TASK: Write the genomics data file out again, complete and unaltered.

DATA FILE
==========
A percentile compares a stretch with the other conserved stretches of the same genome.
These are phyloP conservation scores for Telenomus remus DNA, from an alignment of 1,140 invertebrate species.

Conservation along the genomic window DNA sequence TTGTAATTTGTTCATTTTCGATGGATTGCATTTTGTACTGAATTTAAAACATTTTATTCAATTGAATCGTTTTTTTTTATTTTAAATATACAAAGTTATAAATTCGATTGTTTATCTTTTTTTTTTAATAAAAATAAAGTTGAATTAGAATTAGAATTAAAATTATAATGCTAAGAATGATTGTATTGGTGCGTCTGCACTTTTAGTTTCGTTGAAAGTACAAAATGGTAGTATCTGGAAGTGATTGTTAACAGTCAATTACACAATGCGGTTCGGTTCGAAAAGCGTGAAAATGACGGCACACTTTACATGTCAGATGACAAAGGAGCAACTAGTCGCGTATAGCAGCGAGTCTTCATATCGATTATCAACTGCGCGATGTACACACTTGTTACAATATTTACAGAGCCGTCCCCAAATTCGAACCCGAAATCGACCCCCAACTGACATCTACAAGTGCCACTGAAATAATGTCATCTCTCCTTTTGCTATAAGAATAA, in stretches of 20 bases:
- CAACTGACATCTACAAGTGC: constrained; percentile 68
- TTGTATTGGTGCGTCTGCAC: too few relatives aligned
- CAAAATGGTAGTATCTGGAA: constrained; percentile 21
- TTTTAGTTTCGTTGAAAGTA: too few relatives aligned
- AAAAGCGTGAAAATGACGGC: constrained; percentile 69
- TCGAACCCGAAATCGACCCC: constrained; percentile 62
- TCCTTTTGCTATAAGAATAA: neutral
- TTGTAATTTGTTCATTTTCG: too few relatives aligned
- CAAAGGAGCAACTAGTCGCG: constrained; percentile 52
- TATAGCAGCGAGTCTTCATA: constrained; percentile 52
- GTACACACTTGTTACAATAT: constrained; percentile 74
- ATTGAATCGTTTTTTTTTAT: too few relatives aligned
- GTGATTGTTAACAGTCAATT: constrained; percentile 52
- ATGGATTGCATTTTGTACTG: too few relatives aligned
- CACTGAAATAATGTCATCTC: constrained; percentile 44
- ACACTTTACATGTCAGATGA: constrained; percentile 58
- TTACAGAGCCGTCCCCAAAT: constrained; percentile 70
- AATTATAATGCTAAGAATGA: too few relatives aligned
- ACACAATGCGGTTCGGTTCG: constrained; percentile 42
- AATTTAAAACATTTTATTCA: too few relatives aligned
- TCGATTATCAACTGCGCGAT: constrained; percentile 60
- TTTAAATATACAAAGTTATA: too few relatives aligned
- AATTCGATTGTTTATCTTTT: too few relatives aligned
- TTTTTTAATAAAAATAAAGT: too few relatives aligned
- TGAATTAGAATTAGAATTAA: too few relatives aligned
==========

A percentile compares a stretch with the other conserved stretches of the same genome.
These are phyloP conservation scores for Telenomus remus DNA, from an alignment of 1,140 invertebrate species.

Conservation along the genomic window DNA sequence TTGTAATTTGTTCATTTTCGATGGATTGCATTTTGTACTGAATTTAAAACATTTTATTCAATTGAATCGTTTTTTTTTATTTTAAATATACAAAGTTATAAATTCGATTGTTTATCTTTTTTTTTTAATAAAAATAAAGTTGAATTAGAATTAGAATTAAAATTATAATGCTAAGAATGATTGTATTGGTGCGTCTGCACTTTTAGTTTCGTTGAAAGTACAAAATGGTAGTATCTGGAAGTGATTGTTAACAGTCAATTACACAATGCGGTTCGGTTCGAAAAGCGTGAAAATGACGGCACACTTTACATGTCAGATGACAAAGGAGCAACTAGTCGCGTATAGCAGCGAGTCTTCATATCGATTATCAACTGCGCGATGTACACACTTGTTACAATATTTACAGAGCCGTCCCCAAATTCGAACCCGAAATCGACCCCCAACTGACATCTACAAGTGCCACTGAAATAATGTCATCTCTCCTTTTGCTATAAGAATAA, in stretches of 20 bases:
- CAACTGACATCTACAAGTGC: constrained; percentile 68
- TTGTATTGGTGCGTCTGCAC: too few relatives aligned
- CAAAATGGTAGTATCTGGAA: constrained; percentile 21
- TTTTAGTTTCGTTGAAAGTA: too few relatives aligned
- AAAAGCGTGAAAATGACGGC: constrained; percentile 69
- TCGAACCCGAAATCGACCCC: constrained; percentile 62
- TCCTTTTGCTATAAGAATAA: neutral
- TTGTAATTTGTTCATTTTCG: too few relatives aligned
- CAAAGGAGCAACTAGTCGCG: constrained; percentile 52
- TATAGCAGCGAGTCTTCATA: constrained; percentile 52
- GTACACACTTGTTACAATAT: constrained; percentile 74
- ATTGAATCGTTTTTTTTTAT: too few relatives aligned
- GTGATTGTTAACAGTCAATT: constrained; percentile 52
- ATGGATTGCATTTTGTACTG: too few relatives aligned
- CACTGAAATAATGTCATCTC: constrained; percentile 44
- ACACTTTACATGTCAGATGA: constrained; percentile 58
- TTACAGAGCCGTCCCCAAAT: constrained; percentile 70
- AATTATAATGCTAAGAATGA: too few relatives aligned
- ACACAATGCGGTTCGGTTCG: constrained; percentile 42
- AATTTAAAACATTTTATTCA: too few relatives aligned
- TCGATTATCAACTGCGCGAT: constrained; percentile 60
- TTTAAATATACAAAGTTATA: too few relatives aligned
- AATTCGATTGTTTATCTTTT: too few relatives aligned
- TTTTTTAATAAAAATAAAGT: too few relatives aligned
- TGAATTAGAATTAGAATTAA: too few relatives aligned